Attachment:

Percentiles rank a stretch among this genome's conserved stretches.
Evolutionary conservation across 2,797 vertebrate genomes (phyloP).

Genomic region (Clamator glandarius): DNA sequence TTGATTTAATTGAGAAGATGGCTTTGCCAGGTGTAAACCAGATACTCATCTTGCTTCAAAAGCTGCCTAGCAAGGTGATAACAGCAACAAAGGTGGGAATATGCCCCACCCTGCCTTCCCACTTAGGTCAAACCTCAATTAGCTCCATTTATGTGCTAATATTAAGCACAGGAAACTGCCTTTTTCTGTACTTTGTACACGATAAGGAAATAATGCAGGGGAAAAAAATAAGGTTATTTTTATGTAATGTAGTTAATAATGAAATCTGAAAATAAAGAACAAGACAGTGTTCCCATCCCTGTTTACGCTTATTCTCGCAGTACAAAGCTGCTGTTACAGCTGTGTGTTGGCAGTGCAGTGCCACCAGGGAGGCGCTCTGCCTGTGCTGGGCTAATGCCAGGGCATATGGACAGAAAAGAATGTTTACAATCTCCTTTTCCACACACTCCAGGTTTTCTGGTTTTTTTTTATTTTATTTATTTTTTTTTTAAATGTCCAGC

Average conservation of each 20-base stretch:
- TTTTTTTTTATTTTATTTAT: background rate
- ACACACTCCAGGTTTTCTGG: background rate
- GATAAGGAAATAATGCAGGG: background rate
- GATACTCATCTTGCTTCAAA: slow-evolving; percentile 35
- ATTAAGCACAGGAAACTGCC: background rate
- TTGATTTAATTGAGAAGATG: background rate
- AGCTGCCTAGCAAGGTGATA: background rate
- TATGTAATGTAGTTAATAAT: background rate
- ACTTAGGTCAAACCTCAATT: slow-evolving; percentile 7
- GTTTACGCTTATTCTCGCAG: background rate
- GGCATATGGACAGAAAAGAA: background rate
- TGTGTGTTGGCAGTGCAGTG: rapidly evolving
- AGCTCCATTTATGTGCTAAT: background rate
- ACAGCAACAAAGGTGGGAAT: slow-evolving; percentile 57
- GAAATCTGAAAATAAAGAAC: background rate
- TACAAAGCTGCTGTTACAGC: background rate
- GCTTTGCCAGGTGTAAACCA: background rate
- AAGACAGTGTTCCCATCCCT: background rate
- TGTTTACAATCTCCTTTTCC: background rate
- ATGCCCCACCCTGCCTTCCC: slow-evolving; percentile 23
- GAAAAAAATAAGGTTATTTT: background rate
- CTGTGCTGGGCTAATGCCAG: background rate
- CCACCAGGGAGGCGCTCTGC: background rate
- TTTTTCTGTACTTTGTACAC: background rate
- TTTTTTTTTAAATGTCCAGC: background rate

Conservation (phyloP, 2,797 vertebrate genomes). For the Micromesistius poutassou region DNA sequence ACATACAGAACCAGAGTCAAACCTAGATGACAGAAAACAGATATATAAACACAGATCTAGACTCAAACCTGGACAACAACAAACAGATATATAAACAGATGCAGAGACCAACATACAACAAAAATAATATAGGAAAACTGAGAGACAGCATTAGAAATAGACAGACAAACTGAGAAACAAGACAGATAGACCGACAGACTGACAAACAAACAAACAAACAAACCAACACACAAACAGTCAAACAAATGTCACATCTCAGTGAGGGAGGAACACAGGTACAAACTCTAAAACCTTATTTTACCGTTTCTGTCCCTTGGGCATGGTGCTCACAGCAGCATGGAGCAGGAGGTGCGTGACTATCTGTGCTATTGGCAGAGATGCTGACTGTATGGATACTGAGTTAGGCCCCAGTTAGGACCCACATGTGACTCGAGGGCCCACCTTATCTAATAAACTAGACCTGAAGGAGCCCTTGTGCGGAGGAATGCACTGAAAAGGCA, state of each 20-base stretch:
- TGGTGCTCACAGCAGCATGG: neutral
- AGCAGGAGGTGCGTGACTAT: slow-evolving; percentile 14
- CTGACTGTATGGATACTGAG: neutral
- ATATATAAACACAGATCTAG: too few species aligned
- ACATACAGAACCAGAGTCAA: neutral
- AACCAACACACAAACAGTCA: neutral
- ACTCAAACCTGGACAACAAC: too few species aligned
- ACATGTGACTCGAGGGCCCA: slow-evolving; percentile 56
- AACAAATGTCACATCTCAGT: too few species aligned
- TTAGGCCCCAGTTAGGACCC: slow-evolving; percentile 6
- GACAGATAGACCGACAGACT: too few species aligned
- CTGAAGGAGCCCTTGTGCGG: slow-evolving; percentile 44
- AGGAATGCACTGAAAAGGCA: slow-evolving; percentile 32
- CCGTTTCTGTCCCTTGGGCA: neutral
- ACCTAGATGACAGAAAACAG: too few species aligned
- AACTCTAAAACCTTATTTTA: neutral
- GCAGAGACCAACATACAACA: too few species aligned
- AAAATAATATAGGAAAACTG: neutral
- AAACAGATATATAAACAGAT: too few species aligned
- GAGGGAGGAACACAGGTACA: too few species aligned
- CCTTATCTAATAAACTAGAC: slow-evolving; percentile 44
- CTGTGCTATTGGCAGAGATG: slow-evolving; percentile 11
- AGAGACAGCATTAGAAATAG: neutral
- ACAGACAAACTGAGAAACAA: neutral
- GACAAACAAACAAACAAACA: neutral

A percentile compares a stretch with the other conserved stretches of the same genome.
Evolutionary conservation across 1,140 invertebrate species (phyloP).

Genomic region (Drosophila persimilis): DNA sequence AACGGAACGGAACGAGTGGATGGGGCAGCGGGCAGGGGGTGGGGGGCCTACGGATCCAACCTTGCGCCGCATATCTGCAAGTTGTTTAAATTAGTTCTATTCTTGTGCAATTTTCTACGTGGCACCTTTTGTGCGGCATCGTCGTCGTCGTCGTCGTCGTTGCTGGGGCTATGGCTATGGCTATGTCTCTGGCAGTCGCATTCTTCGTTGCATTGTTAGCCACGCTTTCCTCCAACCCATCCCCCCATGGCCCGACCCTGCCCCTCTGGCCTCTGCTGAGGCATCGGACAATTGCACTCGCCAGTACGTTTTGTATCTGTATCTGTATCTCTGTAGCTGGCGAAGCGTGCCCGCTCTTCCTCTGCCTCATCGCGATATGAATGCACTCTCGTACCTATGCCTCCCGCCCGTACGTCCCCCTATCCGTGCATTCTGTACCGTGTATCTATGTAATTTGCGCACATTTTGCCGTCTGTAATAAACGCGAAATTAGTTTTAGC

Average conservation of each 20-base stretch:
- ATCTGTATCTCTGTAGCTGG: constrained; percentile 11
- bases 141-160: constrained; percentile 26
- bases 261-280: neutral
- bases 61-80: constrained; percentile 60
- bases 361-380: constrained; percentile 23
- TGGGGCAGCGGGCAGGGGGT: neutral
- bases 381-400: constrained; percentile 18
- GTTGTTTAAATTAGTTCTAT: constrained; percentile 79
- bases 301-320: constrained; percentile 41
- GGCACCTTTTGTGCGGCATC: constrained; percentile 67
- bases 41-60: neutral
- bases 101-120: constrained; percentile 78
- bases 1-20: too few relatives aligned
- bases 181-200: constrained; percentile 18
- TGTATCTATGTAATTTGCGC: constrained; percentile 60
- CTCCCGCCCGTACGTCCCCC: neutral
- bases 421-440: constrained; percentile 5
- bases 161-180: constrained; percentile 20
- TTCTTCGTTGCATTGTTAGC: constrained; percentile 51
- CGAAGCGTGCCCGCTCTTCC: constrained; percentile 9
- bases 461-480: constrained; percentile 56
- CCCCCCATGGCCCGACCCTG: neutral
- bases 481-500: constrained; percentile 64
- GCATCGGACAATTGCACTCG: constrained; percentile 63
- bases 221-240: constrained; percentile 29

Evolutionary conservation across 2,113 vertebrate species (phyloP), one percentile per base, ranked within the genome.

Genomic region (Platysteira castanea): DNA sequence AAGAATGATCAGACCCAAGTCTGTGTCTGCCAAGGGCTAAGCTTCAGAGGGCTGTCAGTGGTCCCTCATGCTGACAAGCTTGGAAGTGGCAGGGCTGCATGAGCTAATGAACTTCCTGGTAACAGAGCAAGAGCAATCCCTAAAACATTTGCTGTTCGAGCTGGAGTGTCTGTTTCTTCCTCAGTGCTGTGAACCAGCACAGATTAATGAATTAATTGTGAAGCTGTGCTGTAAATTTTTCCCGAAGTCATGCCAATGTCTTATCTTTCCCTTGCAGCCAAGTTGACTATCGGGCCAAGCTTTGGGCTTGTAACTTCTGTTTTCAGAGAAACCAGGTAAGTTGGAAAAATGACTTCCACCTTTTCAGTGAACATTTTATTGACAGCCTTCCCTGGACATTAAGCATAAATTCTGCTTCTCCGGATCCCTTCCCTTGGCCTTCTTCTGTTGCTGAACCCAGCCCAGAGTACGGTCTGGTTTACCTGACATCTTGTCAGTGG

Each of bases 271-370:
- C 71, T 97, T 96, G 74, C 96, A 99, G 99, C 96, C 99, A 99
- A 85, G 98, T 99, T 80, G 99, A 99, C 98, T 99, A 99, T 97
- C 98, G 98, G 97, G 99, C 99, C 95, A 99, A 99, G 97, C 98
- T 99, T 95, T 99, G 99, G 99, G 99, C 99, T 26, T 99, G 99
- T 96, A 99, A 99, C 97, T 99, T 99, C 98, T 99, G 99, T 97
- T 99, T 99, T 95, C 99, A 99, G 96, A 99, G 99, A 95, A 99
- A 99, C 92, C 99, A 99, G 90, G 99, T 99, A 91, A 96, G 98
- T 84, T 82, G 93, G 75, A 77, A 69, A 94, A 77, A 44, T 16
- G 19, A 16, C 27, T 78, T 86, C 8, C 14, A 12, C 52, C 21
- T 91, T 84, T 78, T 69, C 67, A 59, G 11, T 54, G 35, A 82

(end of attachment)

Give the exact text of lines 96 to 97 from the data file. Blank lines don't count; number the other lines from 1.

- G 19, A 16, C 27, T 78, T 86, C 8, C 14, A 12, C 52, C 21
- T 91, T 84, T 78, T 69, C 67, A 59, G 11, T 54, G 35, A 82